I am a writer and a concerned individual who wants to explain the labels and the tests. How "real world" are the tests? I am interested in assumptions about household size, median test ambient temperatures and usage assumptions.

It seems there is an alternate American specification and we (Canada) are catching up?
https://subscribe.csa.ca/irj/servlet/prt/portal/prtroot/csa.sap.km.cm.docs/certification/Service%20Quality/Notices%20Informs%20TIL/VerificationServiceEE64.pdf

George Plhak
Lion's Head Ontario


On 8/29/2016 8:52 AM, Jawanda, Lakhbir (NRCan/RNCan) wrote:
> Hello,
>
> Please see attached as per your request.
>
> Regards,
>
> Lakhbir
>
> -----Original Message-----
> From: George Plhak [mailto:george@ffwdm.com]
> Sent: August 28, 2016 10:06
> To: ES_SE_OEE-EE_report / rapport_EE (NRCan/RNCan)
> Subject: Request a copy of the EnerGuide Labelling Scales for Appliances
>
> Requesting a copy of the EnerGuide Labelling Scales for Appliances as listed on this page
> http://www.nrcan.gc.ca/energy/products/reference/publications/14522
>
> Thank you

I received the following reply the next day:

Hello George,
The labels that I sent you were for 2016.
Additional information can be found on http://www.nrcan.gc.ca/energy/products/reference/publications/14626.
This is the information available to manufacturers to create labels for their appliances.
We cannot provide you copies of test results as that belong to different manufacturers.
Each appliance has a specific standard and these are listed on the product pages on our website. http://www.nrcan.gc.ca/energy/regulations-codes-standards/6861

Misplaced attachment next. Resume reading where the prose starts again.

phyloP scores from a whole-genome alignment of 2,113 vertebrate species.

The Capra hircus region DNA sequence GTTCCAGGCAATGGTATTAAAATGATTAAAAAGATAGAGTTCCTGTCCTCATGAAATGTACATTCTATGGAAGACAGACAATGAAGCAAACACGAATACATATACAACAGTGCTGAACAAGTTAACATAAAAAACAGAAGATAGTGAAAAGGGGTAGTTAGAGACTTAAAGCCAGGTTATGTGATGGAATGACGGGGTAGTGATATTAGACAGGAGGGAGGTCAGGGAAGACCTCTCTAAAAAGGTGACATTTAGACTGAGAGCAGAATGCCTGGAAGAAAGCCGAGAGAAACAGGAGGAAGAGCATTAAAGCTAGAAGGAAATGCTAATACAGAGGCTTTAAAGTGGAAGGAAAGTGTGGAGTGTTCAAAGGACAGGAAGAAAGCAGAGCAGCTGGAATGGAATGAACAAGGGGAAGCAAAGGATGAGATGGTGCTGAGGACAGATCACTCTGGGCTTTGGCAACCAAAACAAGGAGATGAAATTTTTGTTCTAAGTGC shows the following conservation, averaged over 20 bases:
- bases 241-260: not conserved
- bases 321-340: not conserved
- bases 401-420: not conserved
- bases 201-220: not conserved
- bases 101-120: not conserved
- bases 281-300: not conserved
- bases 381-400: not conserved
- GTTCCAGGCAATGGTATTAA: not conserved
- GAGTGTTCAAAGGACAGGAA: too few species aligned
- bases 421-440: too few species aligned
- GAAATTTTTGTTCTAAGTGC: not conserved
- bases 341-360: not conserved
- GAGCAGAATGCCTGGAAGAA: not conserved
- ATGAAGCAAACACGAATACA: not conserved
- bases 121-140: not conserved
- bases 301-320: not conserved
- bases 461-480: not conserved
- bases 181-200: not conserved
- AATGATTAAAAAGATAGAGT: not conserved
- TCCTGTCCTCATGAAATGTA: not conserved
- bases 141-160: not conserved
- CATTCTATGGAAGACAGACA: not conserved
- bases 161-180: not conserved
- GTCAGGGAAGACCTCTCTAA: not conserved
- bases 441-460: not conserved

If you have any other questions, please contact me.
Regards,
Lakhbir



Thanks for your interest.

George Plhak
Lion's Head, Ontario, Canada

This seems to be the American standard and test procedure 10 CFR Part 430, Subpart B, Appendix A to Subpart B of Part 430 - Uniform Test Method for Measuring the Energy Consumption of Electric Refrigerators and Electric Refrigerator-Freezers

Minimum energy performance standards (MEPS) at Wikipedia

NRCan Energy Efficiency Regulations

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Saturday, August 20, 2016

alternatives

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I have been learning about my home electrical usage through my smart meter data and finding it not so smart without some added software. Nevertheless, I have been making use of all this new data and making improvements (reducing the variable portion of my electric bill) while making plans for next steps some of which involve more measurements.

Adding the timers to the water heater, fridge and freezer to move them off my peak rate times was an obvious move but a bit bothersome. The timers don't always work. I had trouble with a wireless type so went with plug in autonomous timers. The cheap Chinese ones I bought on Ebay for $10 each sometimes do not switch as they are supposed to. I went electronic but it would be simpler just to have mechanical timers and cheaper. Try to find three prong versions (properly grounded). The timer for the water heater had to be wired in.